Fryingpan Mountain – Pisgah National Forest, NC

View north of Mount Pisgah from below the lookout tower

 

Zoomed in view of Mount Pisgah
Zoomed in view of Mount Pisgah

After Mount Pisgah I hopped back on the Blue Ridge Parkway south to my next hike of the day, Fryingpan Mountain. This was my second short hike of the day, and is shorter and much easier than Mount Pisgah with very similar views. Fryingpan Mountain is home to the one of the tallest lookout towers in North Carolina at 70 feet. The mountain, at 5,342 feet, is part of the rugged Pisgah Ridge on the eastern front of the Great Balsam Mountains. This short, accessible hike from Fryingpan Gap is suitable for all ages. You can also use a combination of trails emanating from Mount Pisgah Campground or Buck Spring Gap Overlook to create a longer day hike. Although the top cab of the tower is closed, you can still climb the steep stairs to get fantastic views in every direction. You’ll be blown away by the view of the Shining Rock Wilderness to the west, plus the other directions aren’t too shabby. 

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Little Fall Branch Falls – Pisgah National Forest, NC

 

Little Fall Branch Falls

This short hike to Little Fall Branch Falls is worth a quick stop if you are hiking in the Harmon Den Wildlife Management Area of Pisgah National Forest. If you are hiking to Max Patch (like I did after this stop), or having a nice outing at the Cold Springs Picnic Area, then this 30-minute detour will most certainly surprise you. Little Fall Branch is very tiny, and it seems impossible that an impressive waterfall would be located on this watercourse. The waterfall is ~40 feet high and hemmed in by a cove of moss-covered cliffs. It would at its most spectacular in the summer after rain when everything is really green. Although the trail to the waterfall is unofficial, the path is easy and appropriate for any hiker. This waterfall is not listed on any map, I found out about it from the excellent new North Carolina Waterfalls Third Edition book by Kevin Adams. I highly recommend purchasing this book if you love hiking to waterfalls.

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Bearwallow Mountain and Blue Ridge Pastures, NC

 

North view from Bearwallow Mountain
North view from Bearwallow Mountain

On this bitterly cold day before the winter solstice I left Catawba Falls, grabbed some lunch in Black Mountain, then drove toward my second hike of the day in the Upper Hickory Nut Gorge. Although Hickory Nut Gorge is a popular hiking and tourist destination, I have rarely traveled through the area. It is a longer drive than most hikes in the region due to road access. Every highway through the area is full of switchbacks, single lanes, and generally slow travel for many miles. Other than Chimney Rock I haven’t hiked anywhere else, and on this day it was time for a change. Since I hiked earlier in the day I chose two hikes that were short and relatively popular in order to avoid navigation problems. I drove up to Bearwallow Gap, which has two beautiful hikes that begin at the same spot.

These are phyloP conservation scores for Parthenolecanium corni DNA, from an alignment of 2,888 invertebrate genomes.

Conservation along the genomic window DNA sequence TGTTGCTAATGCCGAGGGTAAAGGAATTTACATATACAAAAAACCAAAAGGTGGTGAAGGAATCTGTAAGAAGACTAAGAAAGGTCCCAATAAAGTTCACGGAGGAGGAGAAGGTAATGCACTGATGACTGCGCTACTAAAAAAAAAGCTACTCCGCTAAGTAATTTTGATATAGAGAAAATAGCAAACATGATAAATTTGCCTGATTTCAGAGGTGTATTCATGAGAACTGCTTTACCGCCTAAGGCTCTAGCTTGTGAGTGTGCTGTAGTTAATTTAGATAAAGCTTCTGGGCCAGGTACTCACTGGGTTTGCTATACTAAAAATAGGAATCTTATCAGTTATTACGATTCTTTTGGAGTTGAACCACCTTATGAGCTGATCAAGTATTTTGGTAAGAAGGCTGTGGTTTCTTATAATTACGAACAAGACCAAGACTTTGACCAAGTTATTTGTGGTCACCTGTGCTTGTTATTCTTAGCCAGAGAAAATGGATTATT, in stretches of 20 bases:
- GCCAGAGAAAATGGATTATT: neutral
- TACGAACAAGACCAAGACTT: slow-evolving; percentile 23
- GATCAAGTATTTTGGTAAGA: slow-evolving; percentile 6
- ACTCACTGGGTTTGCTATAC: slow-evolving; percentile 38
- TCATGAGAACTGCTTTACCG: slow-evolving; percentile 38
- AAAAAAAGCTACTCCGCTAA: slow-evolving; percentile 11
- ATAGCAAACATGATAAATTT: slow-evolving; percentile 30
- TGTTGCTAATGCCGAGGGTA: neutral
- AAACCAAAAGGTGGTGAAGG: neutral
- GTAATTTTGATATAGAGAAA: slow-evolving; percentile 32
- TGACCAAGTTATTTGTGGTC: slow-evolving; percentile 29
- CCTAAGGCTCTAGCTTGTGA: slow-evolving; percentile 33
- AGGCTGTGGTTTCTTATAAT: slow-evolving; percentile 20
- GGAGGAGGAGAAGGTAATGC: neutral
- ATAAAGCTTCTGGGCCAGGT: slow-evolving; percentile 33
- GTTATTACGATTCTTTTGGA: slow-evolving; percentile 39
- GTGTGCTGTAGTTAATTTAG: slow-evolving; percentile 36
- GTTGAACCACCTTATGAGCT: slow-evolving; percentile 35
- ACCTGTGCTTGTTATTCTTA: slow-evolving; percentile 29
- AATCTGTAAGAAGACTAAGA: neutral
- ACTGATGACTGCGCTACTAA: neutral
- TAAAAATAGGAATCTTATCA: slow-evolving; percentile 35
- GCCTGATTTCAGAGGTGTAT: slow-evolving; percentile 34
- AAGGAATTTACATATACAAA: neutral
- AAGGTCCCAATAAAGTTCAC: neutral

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Crabtree Falls – Blue Ridge Parkway, NC

 

Crabtree Falls
Crabtree Falls

If you’ve seen a top 10 or top 20 list for waterfalls of North Carolina floating around the internet, I guarantee you Crabtree Falls is on that list 99% of the time. This is an incredible waterfall, and I’ve never had the pleasure of seeing it in person. I decided it was time to change that, and after a surprisingly grueling hike at Woods Mountain I still mustered up the energy to hike to Crabtree Falls that evening. Even though the sun was setting the lighting was perfect on this warm mid-March day. At just under 3 miles this is a great hike for the family. Not too difficult, probably on the moderate side for most. I consider it easy personally. If you huff-and-puff you’ll still leave with a smile because Crabtree Falls is one of the finest waterfalls in the state.

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Catawba Falls – Pisgah National Forest, NC

 

Upper Catawba Falls
Upper Catawba Falls

If you love waterfalls and want the best bang for your buck, then visiting Catawba Falls should be at the top of your list. Thankfully the Foothills Conservancy and eventually the US Forest Service saved access to these waterfalls from private development. Now, this easy trail is one of the most popular in the region due to its beauty and ease of access beside Interstate 40. There are 3 waterfalls along a short stretch of the Catawba River. Despite being one of the largest rivers in North Carolina, here it is no more than your average mountain creek. The trail follows forest roads that previously provided access to an old hydroelectric facility. It is an easy 3 mile hike (round trip) to see Lower Catawba Falls and the spectacularly high Catawba Falls. At this point most hikers turn around, but a steep, hazardous scramble trail climbs to the top of Catawba Falls providing access to the picturesque Upper Catawba Falls. It is worth the effort if you are sure-footed, otherwise I’m sure you’ll be satisfied with Catawba Falls.

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Rendezvous Mountain State Educational Forest, NC

 

Rendezvous Mountain fire tower
Rendezvous Mountain fire tower